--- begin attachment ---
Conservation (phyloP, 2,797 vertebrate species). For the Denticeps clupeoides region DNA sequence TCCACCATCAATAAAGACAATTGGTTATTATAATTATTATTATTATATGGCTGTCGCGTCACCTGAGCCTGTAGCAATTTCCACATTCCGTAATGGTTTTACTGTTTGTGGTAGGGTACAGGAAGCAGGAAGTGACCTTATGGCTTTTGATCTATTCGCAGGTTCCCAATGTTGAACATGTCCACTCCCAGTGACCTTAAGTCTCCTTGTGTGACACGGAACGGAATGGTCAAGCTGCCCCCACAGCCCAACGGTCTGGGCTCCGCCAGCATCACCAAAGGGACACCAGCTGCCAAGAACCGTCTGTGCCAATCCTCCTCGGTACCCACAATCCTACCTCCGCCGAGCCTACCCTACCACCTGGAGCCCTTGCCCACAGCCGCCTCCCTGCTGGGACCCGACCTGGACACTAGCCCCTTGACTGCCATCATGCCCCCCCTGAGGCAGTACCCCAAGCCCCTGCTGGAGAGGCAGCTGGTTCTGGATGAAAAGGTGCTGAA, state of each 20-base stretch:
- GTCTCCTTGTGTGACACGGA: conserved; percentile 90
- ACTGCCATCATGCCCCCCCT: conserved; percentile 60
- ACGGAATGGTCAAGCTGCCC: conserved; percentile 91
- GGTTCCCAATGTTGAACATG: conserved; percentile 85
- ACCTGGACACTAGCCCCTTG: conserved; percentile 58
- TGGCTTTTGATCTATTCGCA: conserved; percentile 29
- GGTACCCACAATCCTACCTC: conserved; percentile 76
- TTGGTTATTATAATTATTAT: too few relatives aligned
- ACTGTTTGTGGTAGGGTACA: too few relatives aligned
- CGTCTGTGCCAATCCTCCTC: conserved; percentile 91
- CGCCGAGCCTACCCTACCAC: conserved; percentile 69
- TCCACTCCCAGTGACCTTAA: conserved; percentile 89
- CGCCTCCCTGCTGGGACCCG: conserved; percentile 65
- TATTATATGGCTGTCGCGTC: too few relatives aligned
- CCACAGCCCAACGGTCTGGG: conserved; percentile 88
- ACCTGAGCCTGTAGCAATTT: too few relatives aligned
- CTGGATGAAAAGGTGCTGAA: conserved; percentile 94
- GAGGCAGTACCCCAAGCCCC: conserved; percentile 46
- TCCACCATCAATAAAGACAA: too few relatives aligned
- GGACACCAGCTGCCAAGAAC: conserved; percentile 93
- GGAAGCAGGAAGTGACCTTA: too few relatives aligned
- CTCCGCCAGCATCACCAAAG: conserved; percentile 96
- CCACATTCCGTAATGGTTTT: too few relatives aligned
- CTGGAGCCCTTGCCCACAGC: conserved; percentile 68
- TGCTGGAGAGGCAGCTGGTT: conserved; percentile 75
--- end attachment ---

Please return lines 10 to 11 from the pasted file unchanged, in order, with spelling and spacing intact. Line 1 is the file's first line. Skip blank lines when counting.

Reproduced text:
- ACTGTTTGTGGTAGGGTACA: too few relatives aligned
- CGTCTGTGCCAATCCTCCTC: conserved; percentile 91